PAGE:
The focus on my example back focused by a few millimeters at a distance of about a foot and a half. If attempting some sort of macro work, this could prove problematic, however I've not seen any ill effects from this in any of my photography.

This lens has no macro function. The Sigma 24mm F1.8 however does, and is approximately the same cost as this lens.

Minimum aperture is F16. Again the Sigma 24mm F1.8 will be the alternative to turn to if you want a smaller aperture of F22.

The focus ring feels a bit cheap to use. Has a bit of a rough action, however I may be spoiled by the buttery smooth focus ring on the Olympus 12-60mm.


Bottom Line:   
There is really no beating a prime lens for low light photography. Even the fastest zoom lenses are never faster than F2.8 (aside from the two very impressive and very expensive Pro level zooms from Olympus that are F2.0) and such, the best bet for dim rooms and night shots is a real quick prime lens.
Obviously when you go to a prime, you give up the luxury of having multiple focal lengths at your disposal, so you must really choose carefully which focal length will most suit your needs. A fast aperture on a telephoto makes for an awesome portrait lens, but for my needs I chose to go with a normal perspective prime.
With a four-thirds body, there are not really all that many options options to choose from if you want a normal prime. The Zuiko 50mm F2.0, highly acclaimed for its sharpness and overall phenomenal performance, is 100mm equivalent on the small sensor. The 35mm F3.5 macro and 25mm F2.8 pancake, although both have their positive qualities, are too slow in my opinion to be of significant advantage over fast aperture zoom lenses like those one would upgrade to after the entry level kit lens. This leaves an Olympus or Panasonic user with 3 options, the Panasonic 25mm F1.4, the Sigma 24mm F1.8, and the Sigma 30mm F1.4.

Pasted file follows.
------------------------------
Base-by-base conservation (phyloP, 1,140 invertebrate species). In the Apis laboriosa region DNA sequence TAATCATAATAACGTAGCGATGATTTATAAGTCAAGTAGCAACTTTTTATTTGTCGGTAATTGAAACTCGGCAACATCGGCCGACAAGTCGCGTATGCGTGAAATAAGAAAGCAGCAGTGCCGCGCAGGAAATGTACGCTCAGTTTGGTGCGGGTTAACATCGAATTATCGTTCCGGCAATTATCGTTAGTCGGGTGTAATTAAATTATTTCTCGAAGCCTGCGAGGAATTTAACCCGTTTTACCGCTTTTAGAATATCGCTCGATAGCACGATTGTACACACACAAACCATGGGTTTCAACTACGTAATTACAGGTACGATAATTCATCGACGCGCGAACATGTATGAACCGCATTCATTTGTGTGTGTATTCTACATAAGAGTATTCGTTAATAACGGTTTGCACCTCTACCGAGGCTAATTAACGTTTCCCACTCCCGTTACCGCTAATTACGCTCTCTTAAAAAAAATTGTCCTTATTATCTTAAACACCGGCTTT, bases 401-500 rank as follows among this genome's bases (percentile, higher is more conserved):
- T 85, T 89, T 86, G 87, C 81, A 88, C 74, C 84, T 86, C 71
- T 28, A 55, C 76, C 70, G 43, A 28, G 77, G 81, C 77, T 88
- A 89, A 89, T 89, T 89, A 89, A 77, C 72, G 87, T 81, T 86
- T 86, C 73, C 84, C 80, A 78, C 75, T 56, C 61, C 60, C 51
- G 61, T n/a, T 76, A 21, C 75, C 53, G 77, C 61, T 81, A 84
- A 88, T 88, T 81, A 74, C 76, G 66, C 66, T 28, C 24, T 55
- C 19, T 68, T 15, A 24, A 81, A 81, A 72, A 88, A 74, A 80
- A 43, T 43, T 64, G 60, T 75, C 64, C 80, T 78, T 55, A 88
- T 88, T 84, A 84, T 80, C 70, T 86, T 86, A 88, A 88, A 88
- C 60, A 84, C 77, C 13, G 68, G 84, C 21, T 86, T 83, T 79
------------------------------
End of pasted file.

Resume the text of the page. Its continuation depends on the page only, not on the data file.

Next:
I chose to go with the 30mm F1.4 primarily because I wanted the 1.4 aperture and the Sigma was less than half the price of the Panasonic. Also this lens features HSM focusing which neither the the 24mm F1.8 nor the Panasonic lens feature.

Expand full review >>

Duration Product Used:   2-5 years

Price Paid:    $340.00

Purchased At:   eBay

Type of photography:   People


Overall Rating:5
Value Rating:4
Submitted by bhobg a Intermediate

Date Reviewed: August 17, 2009

Strengths:    Terrific sharpness, especially at f/4 down. Very good for parties in dark places with flash. Bright f/1.4 aperture allows you to shoot in some nasty light.

I've dropped this thing from a height of about 3 feet and it still works perfectly.


Weaknesses:    Backfocuses more often than I'd like, but when you nail the focus, it's brilliant. The thing is also heavy but I'm used to it.

There's also lost of barrel distortion, unlike the Nikon 50mm f/1.8 but that's to be expected.

It isn't cheap. I got mine for about US$400. But f/1.4 has never been affordable.


Bottom Line:   
I bought this lens about 8 months ago and it is almost always on my camera. Perfect for shooting snapshots, parties, concerts, portraits, and even indoor sports. I use it to shoot basketball and you get great undergoal shots like this:

http://www.flickr.com/photos/bhobg/3804830340/

That bright f/1.4 is really fantastic.